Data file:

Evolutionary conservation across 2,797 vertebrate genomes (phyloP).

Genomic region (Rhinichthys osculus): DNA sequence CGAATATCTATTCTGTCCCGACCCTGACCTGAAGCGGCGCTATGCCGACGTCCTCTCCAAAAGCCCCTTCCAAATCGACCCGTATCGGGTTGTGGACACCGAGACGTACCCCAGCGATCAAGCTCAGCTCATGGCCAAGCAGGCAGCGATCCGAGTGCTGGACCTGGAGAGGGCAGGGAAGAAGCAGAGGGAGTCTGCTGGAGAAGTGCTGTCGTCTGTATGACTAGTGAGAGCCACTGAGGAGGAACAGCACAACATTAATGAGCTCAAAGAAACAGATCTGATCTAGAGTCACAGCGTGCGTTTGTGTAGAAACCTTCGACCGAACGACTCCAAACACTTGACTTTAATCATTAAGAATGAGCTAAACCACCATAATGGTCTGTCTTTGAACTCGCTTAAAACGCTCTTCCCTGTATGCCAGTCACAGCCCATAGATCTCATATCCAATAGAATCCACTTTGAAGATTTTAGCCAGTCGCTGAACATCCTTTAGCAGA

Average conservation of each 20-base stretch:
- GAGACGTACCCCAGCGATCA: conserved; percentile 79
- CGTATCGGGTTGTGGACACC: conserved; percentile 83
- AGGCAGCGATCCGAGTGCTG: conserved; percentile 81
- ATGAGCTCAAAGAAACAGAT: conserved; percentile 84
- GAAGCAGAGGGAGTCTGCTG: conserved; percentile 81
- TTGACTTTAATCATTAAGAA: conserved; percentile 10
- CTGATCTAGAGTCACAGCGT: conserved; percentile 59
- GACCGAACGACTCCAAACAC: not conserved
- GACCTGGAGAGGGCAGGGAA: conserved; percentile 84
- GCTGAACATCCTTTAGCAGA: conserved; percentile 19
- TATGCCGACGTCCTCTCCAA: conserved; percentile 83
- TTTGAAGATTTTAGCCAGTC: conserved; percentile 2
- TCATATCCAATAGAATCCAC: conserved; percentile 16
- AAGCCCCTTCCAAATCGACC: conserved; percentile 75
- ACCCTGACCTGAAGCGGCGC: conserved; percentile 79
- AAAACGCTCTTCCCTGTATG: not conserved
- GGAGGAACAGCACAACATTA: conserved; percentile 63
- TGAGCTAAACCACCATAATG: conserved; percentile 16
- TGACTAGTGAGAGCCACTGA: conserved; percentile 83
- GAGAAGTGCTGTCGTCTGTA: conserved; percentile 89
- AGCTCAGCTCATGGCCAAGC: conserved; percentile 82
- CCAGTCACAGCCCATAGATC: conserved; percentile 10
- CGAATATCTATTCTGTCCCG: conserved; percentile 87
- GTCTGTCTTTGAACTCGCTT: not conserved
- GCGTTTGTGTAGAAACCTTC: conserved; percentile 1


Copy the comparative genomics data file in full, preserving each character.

Evolutionary conservation across 2,797 vertebrate genomes (phyloP).

Genomic region (Rhinichthys osculus): DNA sequence CGAATATCTATTCTGTCCCGACCCTGACCTGAAGCGGCGCTATGCCGACGTCCTCTCCAAAAGCCCCTTCCAAATCGACCCGTATCGGGTTGTGGACACCGAGACGTACCCCAGCGATCAAGCTCAGCTCATGGCCAAGCAGGCAGCGATCCGAGTGCTGGACCTGGAGAGGGCAGGGAAGAAGCAGAGGGAGTCTGCTGGAGAAGTGCTGTCGTCTGTATGACTAGTGAGAGCCACTGAGGAGGAACAGCACAACATTAATGAGCTCAAAGAAACAGATCTGATCTAGAGTCACAGCGTGCGTTTGTGTAGAAACCTTCGACCGAACGACTCCAAACACTTGACTTTAATCATTAAGAATGAGCTAAACCACCATAATGGTCTGTCTTTGAACTCGCTTAAAACGCTCTTCCCTGTATGCCAGTCACAGCCCATAGATCTCATATCCAATAGAATCCACTTTGAAGATTTTAGCCAGTCGCTGAACATCCTTTAGCAGA

Average conservation of each 20-base stretch:
- GAGACGTACCCCAGCGATCA: conserved; percentile 79
- CGTATCGGGTTGTGGACACC: conserved; percentile 83
- AGGCAGCGATCCGAGTGCTG: conserved; percentile 81
- ATGAGCTCAAAGAAACAGAT: conserved; percentile 84
- GAAGCAGAGGGAGTCTGCTG: conserved; percentile 81
- TTGACTTTAATCATTAAGAA: conserved; percentile 10
- CTGATCTAGAGTCACAGCGT: conserved; percentile 59
- GACCGAACGACTCCAAACAC: not conserved
- GACCTGGAGAGGGCAGGGAA: conserved; percentile 84
- GCTGAACATCCTTTAGCAGA: conserved; percentile 19
- TATGCCGACGTCCTCTCCAA: conserved; percentile 83
- TTTGAAGATTTTAGCCAGTC: conserved; percentile 2
- TCATATCCAATAGAATCCAC: conserved; percentile 16
- AAGCCCCTTCCAAATCGACC: conserved; percentile 75
- ACCCTGACCTGAAGCGGCGC: conserved; percentile 79
- AAAACGCTCTTCCCTGTATG: not conserved
- GGAGGAACAGCACAACATTA: conserved; percentile 63
- TGAGCTAAACCACCATAATG: conserved; percentile 16
- TGACTAGTGAGAGCCACTGA: conserved; percentile 83
- GAGAAGTGCTGTCGTCTGTA: conserved; percentile 89
- AGCTCAGCTCATGGCCAAGC: conserved; percentile 82
- CCAGTCACAGCCCATAGATC: conserved; percentile 10
- CGAATATCTATTCTGTCCCG: conserved; percentile 87
- GTCTGTCTTTGAACTCGCTT: not conserved
- GCGTTTGTGTAGAAACCTTC: conserved; percentile 1